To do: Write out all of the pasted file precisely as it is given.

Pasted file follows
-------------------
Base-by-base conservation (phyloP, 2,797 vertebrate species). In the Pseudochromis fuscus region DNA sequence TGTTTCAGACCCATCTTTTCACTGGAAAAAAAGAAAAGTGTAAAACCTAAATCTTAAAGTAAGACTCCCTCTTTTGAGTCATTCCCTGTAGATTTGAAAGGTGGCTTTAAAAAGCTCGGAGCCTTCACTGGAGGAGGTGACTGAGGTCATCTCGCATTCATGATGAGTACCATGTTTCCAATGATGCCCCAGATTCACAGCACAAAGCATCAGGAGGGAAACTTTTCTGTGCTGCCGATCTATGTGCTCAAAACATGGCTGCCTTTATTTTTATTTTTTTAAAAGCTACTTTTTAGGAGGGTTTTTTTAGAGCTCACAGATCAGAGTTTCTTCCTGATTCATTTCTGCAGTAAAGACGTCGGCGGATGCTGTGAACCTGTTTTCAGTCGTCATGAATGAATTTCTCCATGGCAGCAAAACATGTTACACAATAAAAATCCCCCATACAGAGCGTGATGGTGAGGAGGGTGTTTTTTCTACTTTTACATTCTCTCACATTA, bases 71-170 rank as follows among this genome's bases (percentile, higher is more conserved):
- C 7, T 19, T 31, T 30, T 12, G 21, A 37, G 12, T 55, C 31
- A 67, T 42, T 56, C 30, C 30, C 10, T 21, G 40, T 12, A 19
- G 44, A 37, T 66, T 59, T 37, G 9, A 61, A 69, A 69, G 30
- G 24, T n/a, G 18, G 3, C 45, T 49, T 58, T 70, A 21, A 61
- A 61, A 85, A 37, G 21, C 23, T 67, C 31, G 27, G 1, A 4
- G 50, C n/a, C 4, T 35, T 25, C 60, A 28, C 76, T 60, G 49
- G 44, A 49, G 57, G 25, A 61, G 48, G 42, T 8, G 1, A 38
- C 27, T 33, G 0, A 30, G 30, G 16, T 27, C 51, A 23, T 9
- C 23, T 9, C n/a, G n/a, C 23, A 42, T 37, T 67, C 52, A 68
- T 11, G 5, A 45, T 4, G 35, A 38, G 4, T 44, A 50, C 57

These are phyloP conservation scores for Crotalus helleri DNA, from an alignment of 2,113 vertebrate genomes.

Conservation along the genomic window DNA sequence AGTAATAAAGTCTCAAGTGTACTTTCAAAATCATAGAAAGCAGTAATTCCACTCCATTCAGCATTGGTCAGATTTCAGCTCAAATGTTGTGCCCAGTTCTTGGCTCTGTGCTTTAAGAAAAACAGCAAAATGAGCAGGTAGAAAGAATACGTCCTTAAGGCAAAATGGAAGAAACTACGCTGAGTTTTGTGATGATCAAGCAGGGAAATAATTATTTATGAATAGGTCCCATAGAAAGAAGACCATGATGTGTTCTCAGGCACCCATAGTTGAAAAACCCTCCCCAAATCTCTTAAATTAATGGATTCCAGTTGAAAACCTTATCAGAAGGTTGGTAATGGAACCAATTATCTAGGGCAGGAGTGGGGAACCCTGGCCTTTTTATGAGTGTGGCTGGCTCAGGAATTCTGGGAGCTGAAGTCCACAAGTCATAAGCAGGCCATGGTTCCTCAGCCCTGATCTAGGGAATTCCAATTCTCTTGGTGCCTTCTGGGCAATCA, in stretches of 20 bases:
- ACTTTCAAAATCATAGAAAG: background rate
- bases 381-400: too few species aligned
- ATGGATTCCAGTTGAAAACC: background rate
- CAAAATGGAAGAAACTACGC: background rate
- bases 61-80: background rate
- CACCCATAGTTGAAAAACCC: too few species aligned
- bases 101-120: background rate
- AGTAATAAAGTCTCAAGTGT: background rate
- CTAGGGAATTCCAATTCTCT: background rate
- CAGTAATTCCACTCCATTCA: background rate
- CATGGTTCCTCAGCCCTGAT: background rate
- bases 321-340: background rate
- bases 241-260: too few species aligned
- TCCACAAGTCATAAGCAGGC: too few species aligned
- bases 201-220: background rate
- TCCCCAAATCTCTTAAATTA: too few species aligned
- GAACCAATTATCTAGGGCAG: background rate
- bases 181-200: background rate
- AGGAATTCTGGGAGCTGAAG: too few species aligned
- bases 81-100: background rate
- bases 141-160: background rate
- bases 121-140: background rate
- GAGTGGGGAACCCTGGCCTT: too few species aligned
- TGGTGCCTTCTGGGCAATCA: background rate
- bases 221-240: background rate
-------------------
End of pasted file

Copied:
Base-by-base conservation (phyloP, 2,797 vertebrate species). In the Pseudochromis fuscus region DNA sequence TGTTTCAGACCCATCTTTTCACTGGAAAAAAAGAAAAGTGTAAAACCTAAATCTTAAAGTAAGACTCCCTCTTTTGAGTCATTCCCTGTAGATTTGAAAGGTGGCTTTAAAAAGCTCGGAGCCTTCACTGGAGGAGGTGACTGAGGTCATCTCGCATTCATGATGAGTACCATGTTTCCAATGATGCCCCAGATTCACAGCACAAAGCATCAGGAGGGAAACTTTTCTGTGCTGCCGATCTATGTGCTCAAAACATGGCTGCCTTTATTTTTATTTTTTTAAAAGCTACTTTTTAGGAGGGTTTTTTTAGAGCTCACAGATCAGAGTTTCTTCCTGATTCATTTCTGCAGTAAAGACGTCGGCGGATGCTGTGAACCTGTTTTCAGTCGTCATGAATGAATTTCTCCATGGCAGCAAAACATGTTACACAATAAAAATCCCCCATACAGAGCGTGATGGTGAGGAGGGTGTTTTTTCTACTTTTACATTCTCTCACATTA, bases 71-170 rank as follows among this genome's bases (percentile, higher is more conserved):
- C 7, T 19, T 31, T 30, T 12, G 21, A 37, G 12, T 55, C 31
- A 67, T 42, T 56, C 30, C 30, C 10, T 21, G 40, T 12, A 19
- G 44, A 37, T 66, T 59, T 37, G 9, A 61, A 69, A 69, G 30
- G 24, T n/a, G 18, G 3, C 45, T 49, T 58, T 70, A 21, A 61
- A 61, A 85, A 37, G 21, C 23, T 67, C 31, G 27, G 1, A 4
- G 50, C n/a, C 4, T 35, T 25, C 60, A 28, C 76, T 60, G 49
- G 44, A 49, G 57, G 25, A 61, G 48, G 42, T 8, G 1, A 38
- C 27, T 33, G 0, A 30, G 30, G 16, T 27, C 51, A 23, T 9
- C 23, T 9, C n/a, G n/a, C 23, A 42, T 37, T 67, C 52, A 68
- T 11, G 5, A 45, T 4, G 35, A 38, G 4, T 44, A 50, C 57

These are phyloP conservation scores for Crotalus helleri DNA, from an alignment of 2,113 vertebrate genomes.

Conservation along the genomic window DNA sequence AGTAATAAAGTCTCAAGTGTACTTTCAAAATCATAGAAAGCAGTAATTCCACTCCATTCAGCATTGGTCAGATTTCAGCTCAAATGTTGTGCCCAGTTCTTGGCTCTGTGCTTTAAGAAAAACAGCAAAATGAGCAGGTAGAAAGAATACGTCCTTAAGGCAAAATGGAAGAAACTACGCTGAGTTTTGTGATGATCAAGCAGGGAAATAATTATTTATGAATAGGTCCCATAGAAAGAAGACCATGATGTGTTCTCAGGCACCCATAGTTGAAAAACCCTCCCCAAATCTCTTAAATTAATGGATTCCAGTTGAAAACCTTATCAGAAGGTTGGTAATGGAACCAATTATCTAGGGCAGGAGTGGGGAACCCTGGCCTTTTTATGAGTGTGGCTGGCTCAGGAATTCTGGGAGCTGAAGTCCACAAGTCATAAGCAGGCCATGGTTCCTCAGCCCTGATCTAGGGAATTCCAATTCTCTTGGTGCCTTCTGGGCAATCA, in stretches of 20 bases:
- ACTTTCAAAATCATAGAAAG: background rate
- bases 381-400: too few species aligned
- ATGGATTCCAGTTGAAAACC: background rate
- CAAAATGGAAGAAACTACGC: background rate
- bases 61-80: background rate
- CACCCATAGTTGAAAAACCC: too few species aligned
- bases 101-120: background rate
- AGTAATAAAGTCTCAAGTGT: background rate
- CTAGGGAATTCCAATTCTCT: background rate
- CAGTAATTCCACTCCATTCA: background rate
- CATGGTTCCTCAGCCCTGAT: background rate
- bases 321-340: background rate
- bases 241-260: too few species aligned
- TCCACAAGTCATAAGCAGGC: too few species aligned
- bases 201-220: background rate
- TCCCCAAATCTCTTAAATTA: too few species aligned
- GAACCAATTATCTAGGGCAG: background rate
- bases 181-200: background rate
- AGGAATTCTGGGAGCTGAAG: too few species aligned
- bases 81-100: background rate
- bases 141-160: background rate
- bases 121-140: background rate
- GAGTGGGGAACCCTGGCCTT: too few species aligned
- TGGTGCCTTCTGGGCAATCA: background rate
- bases 221-240: background rate